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Holidaymaker faced a fine for stealing pebbles from Cornish beach
   

The authorities of Cornish beach forced a holiday maker to drive hundreds of miles to return a bag of stones that he had taken. The man was traced to his home after taking a carrier bag full of stones from a beach at Crackington Haven near Bude.

 

 

He was told that he faced a fine of up to £1,000 so he decided to return to Cornwall’s Atlantic coast and put the round grey stones back where he found them.

 

 

The debate occurred raging over the size and number of signs warning people against stealing pebbles from a small Cornish beach near Bude has escalated from a local dispute to national news after it emerged a man was once forced to drive hundreds of miles to return a bag of stones he had taken.

 

 

The furore began on the Crackington Haven Appreciation Group Facebook group where Jennifer Dixon, a local artist and teacher who helps with beach cleans, complained the beach’s new signs were “McDonald’s coloured threats”.

 

 

“It’s a shame that we must have such a problem with stone theft that the beach is now littered with large red and yellow signs threatening prosecution,” she wrote in her original post.

 

 

The subject matter quickly gained attention with the local Conservative councillor for Tintagel, and St Gennys parish clerk, Barry Jordan, explaining that on a previous occasion, two years ago, a man who had taken a bag of stones was tracked down and asked to return them or face prosecution.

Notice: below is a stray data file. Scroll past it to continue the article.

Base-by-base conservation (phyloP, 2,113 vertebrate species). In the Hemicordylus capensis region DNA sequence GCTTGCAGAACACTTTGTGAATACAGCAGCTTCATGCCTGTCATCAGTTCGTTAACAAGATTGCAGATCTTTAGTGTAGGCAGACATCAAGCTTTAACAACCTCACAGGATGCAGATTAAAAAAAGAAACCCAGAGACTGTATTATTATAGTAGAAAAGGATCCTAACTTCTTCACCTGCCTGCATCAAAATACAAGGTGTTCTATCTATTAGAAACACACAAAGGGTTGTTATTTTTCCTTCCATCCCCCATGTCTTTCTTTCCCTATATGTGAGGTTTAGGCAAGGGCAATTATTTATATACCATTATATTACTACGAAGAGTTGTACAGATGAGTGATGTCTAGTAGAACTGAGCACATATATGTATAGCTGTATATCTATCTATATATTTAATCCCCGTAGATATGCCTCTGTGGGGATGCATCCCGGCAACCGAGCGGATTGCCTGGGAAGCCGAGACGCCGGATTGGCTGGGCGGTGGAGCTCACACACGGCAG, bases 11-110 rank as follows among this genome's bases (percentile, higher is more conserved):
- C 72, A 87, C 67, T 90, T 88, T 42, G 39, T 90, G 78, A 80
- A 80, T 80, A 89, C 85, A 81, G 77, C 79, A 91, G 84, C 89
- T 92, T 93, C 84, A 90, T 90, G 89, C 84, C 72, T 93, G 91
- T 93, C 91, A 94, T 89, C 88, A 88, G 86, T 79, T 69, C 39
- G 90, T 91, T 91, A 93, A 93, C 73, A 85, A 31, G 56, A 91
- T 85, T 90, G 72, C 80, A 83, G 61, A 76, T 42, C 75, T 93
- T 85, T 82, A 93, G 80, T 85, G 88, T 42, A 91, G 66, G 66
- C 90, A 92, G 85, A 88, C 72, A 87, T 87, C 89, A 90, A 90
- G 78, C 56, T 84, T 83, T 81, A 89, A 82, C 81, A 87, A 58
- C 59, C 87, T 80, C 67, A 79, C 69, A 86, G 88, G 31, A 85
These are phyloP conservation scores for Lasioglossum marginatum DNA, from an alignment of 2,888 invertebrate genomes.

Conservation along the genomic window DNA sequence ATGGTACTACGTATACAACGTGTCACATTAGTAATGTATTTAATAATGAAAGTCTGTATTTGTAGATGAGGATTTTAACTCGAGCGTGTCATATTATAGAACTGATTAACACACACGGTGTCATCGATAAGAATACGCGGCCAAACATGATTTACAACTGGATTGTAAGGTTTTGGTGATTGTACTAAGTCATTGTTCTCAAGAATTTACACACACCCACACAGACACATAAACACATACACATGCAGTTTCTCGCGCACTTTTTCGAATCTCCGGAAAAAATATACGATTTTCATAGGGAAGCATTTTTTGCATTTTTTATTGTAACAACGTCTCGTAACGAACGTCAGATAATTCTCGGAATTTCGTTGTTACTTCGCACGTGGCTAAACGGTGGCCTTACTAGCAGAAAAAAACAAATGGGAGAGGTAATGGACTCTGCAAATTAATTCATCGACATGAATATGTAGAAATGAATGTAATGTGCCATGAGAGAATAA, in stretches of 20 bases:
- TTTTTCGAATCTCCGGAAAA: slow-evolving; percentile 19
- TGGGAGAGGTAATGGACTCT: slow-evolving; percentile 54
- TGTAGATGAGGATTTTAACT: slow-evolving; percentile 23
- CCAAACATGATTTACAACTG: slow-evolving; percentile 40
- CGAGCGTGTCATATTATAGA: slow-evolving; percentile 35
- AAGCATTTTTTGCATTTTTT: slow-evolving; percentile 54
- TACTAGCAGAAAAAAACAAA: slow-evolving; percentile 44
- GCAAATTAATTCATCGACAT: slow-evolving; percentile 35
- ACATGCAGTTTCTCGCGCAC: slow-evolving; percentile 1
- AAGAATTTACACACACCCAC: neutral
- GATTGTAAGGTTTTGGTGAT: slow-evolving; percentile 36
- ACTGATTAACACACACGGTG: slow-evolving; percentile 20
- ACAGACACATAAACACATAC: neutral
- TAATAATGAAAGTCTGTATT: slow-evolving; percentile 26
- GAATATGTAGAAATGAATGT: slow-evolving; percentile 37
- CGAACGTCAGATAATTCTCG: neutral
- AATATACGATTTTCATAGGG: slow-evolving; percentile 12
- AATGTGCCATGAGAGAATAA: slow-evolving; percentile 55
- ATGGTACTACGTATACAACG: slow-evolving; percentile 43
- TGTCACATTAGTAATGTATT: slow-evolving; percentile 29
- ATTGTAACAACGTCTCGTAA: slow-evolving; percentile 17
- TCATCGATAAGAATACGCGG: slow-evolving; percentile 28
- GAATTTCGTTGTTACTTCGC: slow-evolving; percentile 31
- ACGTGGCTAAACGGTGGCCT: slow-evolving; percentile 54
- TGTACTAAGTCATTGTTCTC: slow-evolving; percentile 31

While both Ms Dixon and Mr Jordan agreed the beach needs to be protected from people removing stones, in order to prevent coastal erosion, the debate over excessive signage has seen hundreds of comments from locals – and two of the four signs have subsequently been removed.

 

 

Mr Jordan denied the man would have faced a £1,000 fine for not returning the pebbles, as reported by other news outlets, and said a fine of this magnitude would likely only be given to repeat offenders.

 

 

Asked if the council would pursue pebble thieves who fled abroad, Mr Jordan said it would be too difficult. It is not the first time people have been ordered to return stones to England’s beaches. When author Ian McEwan was writing his book On Chesil Beach, he reportedly visited the Dorset beauty spot and took three pebbles.

   
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